Acme and Dyn



  • I am unable to get ACME certificate renewal with DNS validation to work with Dyn.

    There is no custom API for Dyn - so I configured it to use the nsupdate command and obtained a key from Dyn.

    This always fails with a time-out.

    If I run nsupdate from the command line in the same manner as the Acme script does…that also fails with time out.

    However, if I add the Zone parameter as shown below it works.

    nsupdate

    server update.dyndns.com
    key keyname keyvalue
    update add myfqdn 60 in txt "blah blah"
    zone myzone
    send

    According to the nsupdate man page - if zone is not explicitly provided it attempts to figure it out from other input. That doesn't seem to be working in my situation for some reason.

    Am I out of luck?



  • FWIW - an update on this. The pfsense nsupdate renewal script is subtly incompatible with Dyn's implementation. Dyn requires an explicit zone parameter and uses an arbitrary TSIG key name that is not derived from the zone/host name. RFC 2845 strongly recommends that the Key Name reflect the name of the host(s). Dyn's TSIG account key does not.

    It is possible to hack the pfsense script at /usr/local/pkg/acme/dnsapi/dns_nsupdate.sh so that certificate renewal works.

    Just add your zone and your TSIG keyname and keyvalue from Dyn as nsupdate parameters and certificate renewal will then work. In the short run this gets the job done.

    In the long run I will probably choose another vendor (Cloudflare?) for DNS management since Netgate support expresses no enthusiasm for enhancing Acme to work properly with Dyn.


  • Rebel Alliance Developer Netgate

    The latest ACME package has support for Dyn.

    It was added to acme.sh and we recently went through and added all the new providers supported by acme.sh now.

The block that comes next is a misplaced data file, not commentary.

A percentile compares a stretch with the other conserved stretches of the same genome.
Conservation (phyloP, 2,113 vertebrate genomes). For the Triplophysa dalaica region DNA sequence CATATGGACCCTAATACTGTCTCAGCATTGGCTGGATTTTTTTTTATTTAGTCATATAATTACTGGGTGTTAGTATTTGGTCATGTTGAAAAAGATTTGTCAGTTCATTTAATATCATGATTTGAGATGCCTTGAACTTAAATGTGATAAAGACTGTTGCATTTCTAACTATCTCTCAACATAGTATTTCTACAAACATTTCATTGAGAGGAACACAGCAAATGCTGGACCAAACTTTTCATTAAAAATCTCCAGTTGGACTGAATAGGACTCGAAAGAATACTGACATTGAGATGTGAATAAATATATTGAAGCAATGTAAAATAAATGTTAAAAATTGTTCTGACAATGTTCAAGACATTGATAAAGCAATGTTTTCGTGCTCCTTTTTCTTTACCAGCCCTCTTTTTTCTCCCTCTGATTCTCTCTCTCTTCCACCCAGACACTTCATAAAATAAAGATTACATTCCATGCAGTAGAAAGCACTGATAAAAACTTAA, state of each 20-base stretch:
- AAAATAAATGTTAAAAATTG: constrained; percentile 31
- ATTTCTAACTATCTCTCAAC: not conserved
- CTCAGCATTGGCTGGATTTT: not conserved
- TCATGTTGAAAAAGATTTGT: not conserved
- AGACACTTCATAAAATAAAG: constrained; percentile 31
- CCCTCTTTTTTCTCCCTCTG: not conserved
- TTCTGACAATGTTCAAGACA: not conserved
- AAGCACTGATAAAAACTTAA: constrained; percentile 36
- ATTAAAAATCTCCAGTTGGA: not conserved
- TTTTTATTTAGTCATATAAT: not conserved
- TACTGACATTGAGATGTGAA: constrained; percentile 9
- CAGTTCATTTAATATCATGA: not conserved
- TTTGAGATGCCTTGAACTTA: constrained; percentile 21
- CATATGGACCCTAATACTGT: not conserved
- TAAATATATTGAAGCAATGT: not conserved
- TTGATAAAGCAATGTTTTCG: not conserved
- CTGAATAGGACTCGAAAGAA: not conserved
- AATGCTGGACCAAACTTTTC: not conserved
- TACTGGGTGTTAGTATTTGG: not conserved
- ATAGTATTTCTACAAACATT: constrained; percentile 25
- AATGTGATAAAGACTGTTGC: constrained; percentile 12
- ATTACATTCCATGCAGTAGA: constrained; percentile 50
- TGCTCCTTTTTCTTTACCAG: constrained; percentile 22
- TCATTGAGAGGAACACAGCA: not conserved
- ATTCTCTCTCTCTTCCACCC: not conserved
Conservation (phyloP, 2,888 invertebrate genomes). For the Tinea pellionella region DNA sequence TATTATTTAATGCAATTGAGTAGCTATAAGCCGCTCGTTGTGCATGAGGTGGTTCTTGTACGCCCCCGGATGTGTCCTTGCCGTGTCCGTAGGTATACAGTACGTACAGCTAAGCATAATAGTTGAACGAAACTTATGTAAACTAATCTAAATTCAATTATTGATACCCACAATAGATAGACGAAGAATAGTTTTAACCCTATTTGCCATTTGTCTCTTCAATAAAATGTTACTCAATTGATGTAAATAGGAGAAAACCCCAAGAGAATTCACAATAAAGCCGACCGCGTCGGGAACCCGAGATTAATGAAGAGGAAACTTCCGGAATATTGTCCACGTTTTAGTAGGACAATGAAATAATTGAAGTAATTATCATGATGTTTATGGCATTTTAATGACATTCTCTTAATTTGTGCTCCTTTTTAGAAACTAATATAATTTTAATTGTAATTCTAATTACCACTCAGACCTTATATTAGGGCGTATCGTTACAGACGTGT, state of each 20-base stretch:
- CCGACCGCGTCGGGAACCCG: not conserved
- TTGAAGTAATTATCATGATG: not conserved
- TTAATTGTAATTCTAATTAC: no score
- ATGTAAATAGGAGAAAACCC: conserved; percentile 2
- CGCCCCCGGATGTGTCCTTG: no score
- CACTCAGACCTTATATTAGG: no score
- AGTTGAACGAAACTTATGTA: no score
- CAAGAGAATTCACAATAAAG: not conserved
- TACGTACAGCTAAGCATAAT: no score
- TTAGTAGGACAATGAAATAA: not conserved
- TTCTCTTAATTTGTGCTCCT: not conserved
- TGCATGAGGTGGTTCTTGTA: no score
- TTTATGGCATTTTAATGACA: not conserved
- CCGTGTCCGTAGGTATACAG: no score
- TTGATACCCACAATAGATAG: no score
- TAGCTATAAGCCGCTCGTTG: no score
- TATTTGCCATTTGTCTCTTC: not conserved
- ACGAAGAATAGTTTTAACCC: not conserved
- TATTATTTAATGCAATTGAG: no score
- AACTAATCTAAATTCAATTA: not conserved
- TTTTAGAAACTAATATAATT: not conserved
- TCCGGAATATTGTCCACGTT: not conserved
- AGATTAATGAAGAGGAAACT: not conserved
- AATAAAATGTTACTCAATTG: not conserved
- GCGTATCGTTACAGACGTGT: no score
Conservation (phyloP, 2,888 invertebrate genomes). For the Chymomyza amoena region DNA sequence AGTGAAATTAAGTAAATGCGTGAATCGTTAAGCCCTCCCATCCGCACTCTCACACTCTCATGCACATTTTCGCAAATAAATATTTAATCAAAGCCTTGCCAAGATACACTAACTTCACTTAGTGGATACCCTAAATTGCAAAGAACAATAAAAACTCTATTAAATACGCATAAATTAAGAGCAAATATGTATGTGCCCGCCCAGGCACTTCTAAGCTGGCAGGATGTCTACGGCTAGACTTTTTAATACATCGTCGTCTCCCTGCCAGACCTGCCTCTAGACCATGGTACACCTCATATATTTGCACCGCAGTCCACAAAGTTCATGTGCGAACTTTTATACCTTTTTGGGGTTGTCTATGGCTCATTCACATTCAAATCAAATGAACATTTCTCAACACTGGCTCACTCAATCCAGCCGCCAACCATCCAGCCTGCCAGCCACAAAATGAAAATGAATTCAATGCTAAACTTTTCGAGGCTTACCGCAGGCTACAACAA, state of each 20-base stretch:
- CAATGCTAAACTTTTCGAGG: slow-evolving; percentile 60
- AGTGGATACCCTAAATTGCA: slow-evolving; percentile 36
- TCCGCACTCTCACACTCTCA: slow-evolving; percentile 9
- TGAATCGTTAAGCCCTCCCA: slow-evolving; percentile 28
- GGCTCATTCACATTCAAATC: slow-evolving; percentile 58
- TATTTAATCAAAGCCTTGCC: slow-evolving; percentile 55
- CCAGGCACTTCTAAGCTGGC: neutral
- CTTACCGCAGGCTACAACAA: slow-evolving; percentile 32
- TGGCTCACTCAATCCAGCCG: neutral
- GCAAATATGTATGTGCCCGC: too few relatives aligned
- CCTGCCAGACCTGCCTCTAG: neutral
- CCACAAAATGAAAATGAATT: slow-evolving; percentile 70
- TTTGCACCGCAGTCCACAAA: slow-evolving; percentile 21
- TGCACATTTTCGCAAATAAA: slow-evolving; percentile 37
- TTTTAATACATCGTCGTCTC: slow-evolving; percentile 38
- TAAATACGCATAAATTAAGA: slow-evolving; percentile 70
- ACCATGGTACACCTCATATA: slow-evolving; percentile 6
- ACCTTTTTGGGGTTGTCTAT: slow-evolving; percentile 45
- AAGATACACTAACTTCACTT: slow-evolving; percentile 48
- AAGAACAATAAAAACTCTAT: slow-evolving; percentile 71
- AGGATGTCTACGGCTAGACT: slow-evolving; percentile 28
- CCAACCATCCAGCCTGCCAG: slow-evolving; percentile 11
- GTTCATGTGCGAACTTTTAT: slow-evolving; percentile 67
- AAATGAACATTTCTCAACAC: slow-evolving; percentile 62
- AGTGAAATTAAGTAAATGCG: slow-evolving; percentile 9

We don't have any Dyn accounts to test against, but the code is all there.



  • Hi, I do have a domain and the DNS service, both from Dyndns.
    But I can't make it to work.

    Using the DNS dyn method.

    I can see that through the Dyndns reports page, that an entry is added and deleted by _acme-challenge.mydomain.net during the certification generation.
    But in the ends, it fails with this message:

    mydomain.net:Verify error:Correct value not found for DNS challenge

    I ran the dnssec-keygen, and ran bind using the key command in the global settings:

    key Kmydomain.net {
    algorithm hmac-md5;
    secret "HcszMU0bDghj/Jx+8NIcNMHae13OlRE9gKnfghtywGwJ6X3e/Zw4A6DA4wWcJa13NgX5RSNRveXCdgh+2Lg==";
    };

    Any one got this to work?



  • Hi,

    I'm also having problems with this.  I can't even get the domain updated.  The error shown in the logs is (I have replaced my domain name with <mydomain>in this listing):

    [Mon Dec 18 19:38:44 CST 2017] Start Dyn API Session
    [Mon Dec 18 19:38:45 CST 2017] get token failed
    [Mon Dec 18 19:38:45 CST 2017] Error add txt for domain:_acme-challenge. <mydomain>[Mon Dec 18 19:38:45 CST 2017] Please check log file for more details: /tmp/acme/<mydomain>/acme_issuecert.log

    Not sure what to do.  I'm using the correct username and password (verified several times).  @mcury, what type of DYN account do you have?

    Brian</mydomain></mydomain></mydomain>



  • I had the dns managed express with a domain there in Dyndns.
    But gave up dyndns, not using it anymore.

    As my objective was just to get a SSL certificate for my GUI, I created a duckdns.org account and it`s working just fine so far.

    The example below is just valid for your FQDN duckdns account.
    It’s useful if you don’t have a domain in the Internet, and if you just want a certificate for a FQDN. (off course not valid for the domain)!!

    By doing this way, you won’t need to disable any security feature, won’t need to buy a domain anywhere, and will need only one entry into your DNS server (which can be local).
    It’s perfect for setting your Pfsense management to HTTPS without having certificate warnings.
    You can also export those certificates and use in another server, but there are other methods that you can use that are better for this purpose.

    How it’s working here

    My local domain: local.lan
    My certificate is valid for myhost.duckdns.org

    For that to work without disabling any security feature as DNS rebind check when you  connect to PFsense management using that new ACME duckdns certificate, you can do the following:

    Configure it to be your GUI SSL certificate and set in that same page
    System > advanced settings > admin access > Alternate Hostname: